The ratings service is scheduled to take its road show to New York this week for a presentation before the TV advertising committee of the Association of National Advertisers. Nielsen has already presented to stations in New York, Los Angeles, Chicago, San Francisco, Philadelphia and Boston, among other markets.
Nielsen has also talked with key advertisers, including Procter & Gamble Co.
The 45-member ANA TV Advertising Committee includes executives from other leading marketers, including AT&T Corp., Colgate-Palmolive Co., General Motors Corp., Pepsi-Cola Co. and Unilever.
WHO WILL PAY FOR IT?
Though the main issues of who will bear the cost of installation of the people meters and how much Nielsen will charge for its service are skirted in the presentations, the informational plans discussed by Nielsen include various rollout scenarios.
"They're trying to decide if they want to roll it out in one major market, the top three, top 10 or perhaps by region," said one executive familiar with the presentation. Nielsen declined comment.
People meters -- electronic devices that resemble TV remote controls -- gather demographic data and are considered a far more accurate measurement system than the diaries currently filled out by viewers to track local viewing. Nielsen now uses people meters to track information for its national viewing reports.
"People meters legitimatize the data," said Howard Nass, executive director of local broadcast for TN Media, New York.
Plans discussed by Nielsen call for sample sizes of 500 to 1,000 households, depending on the market. But although interest in local people meters is heating up, fueled in part by the recent enthusiasm of some multiple-system cable operators, Nielsen faces an uphill battle.
"Since most of our stations are not affiliated with the four major networks, my sales guys generally are in favor of people meters, because they don't think we're getting due credit for certain shows in the diaries," said an executive with one major station group.
"But the financial guys are dead set against paying any additional monies to Nielsen," the executive added.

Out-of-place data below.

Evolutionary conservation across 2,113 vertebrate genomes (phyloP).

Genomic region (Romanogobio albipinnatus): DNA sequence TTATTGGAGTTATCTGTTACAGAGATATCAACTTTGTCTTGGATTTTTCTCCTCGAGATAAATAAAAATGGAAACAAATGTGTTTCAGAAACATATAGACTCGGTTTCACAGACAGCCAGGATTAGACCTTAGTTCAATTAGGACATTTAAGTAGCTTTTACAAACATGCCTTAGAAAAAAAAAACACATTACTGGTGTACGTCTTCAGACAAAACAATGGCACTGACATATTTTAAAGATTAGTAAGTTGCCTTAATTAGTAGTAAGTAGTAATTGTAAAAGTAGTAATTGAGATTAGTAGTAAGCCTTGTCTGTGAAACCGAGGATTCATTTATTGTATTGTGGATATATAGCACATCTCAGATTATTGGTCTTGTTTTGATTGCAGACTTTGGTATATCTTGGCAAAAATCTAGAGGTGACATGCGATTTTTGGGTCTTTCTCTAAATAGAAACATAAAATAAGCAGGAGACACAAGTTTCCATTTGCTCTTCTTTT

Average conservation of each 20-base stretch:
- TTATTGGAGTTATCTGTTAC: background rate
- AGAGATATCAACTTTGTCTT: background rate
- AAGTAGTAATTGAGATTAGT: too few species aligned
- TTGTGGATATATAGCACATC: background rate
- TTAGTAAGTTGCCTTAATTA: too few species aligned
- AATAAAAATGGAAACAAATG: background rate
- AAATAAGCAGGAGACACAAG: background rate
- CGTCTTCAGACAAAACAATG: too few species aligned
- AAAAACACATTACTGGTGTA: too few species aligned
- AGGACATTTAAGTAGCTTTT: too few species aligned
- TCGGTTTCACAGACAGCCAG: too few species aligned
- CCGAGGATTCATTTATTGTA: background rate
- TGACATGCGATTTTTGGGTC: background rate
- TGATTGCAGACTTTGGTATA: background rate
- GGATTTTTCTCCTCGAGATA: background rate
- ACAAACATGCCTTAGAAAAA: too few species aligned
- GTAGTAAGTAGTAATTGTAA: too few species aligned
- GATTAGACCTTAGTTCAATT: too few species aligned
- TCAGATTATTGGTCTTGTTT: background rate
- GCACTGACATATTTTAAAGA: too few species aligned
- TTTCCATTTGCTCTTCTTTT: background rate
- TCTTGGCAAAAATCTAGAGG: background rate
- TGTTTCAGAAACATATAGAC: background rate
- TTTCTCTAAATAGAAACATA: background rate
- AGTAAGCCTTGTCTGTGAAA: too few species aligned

COST VS. REVENUE
What those stations have to weigh, Mr. Nass said, is "How much more revenue am I going to generate, and how does that compare with the price [I'll be paying] to Nielsen?"
A new position paper by Starcom Media Services, Chicago, notes that data from people meters would require stations to develop new systems to handle the data properly, an expense many stations don't want to incur. Another disincentive for stations is that cable viewing historically goes up in people meter measurements at the expense of broadcast.
But Starcom has identified seven reasons why, in large markets, the benefits to stations outweigh the drawbacks for switching to local people meters. With people meters, Starcom notes, stations can: back off from sweeps promotions; gain more credibility with advertisers; compete for national TV dollars on a level playing field; improve accountability; acquire the potential to optimize inventory; receive timely demographic information; and gain more sophisticated tools for tasks such as tracking viewer retention week to week.
NEW YORK ALONE
Starcom also noted people meters are used in Canada, Hong Kong and Indonesia, markets where TV ad spending equals or is less than the $1.5 billion spent on spot TV in New York City alone.
"Given the amount of money at stake, the local TV station excuse that it's going to cost too much for people meters just doesn't fly with advertisers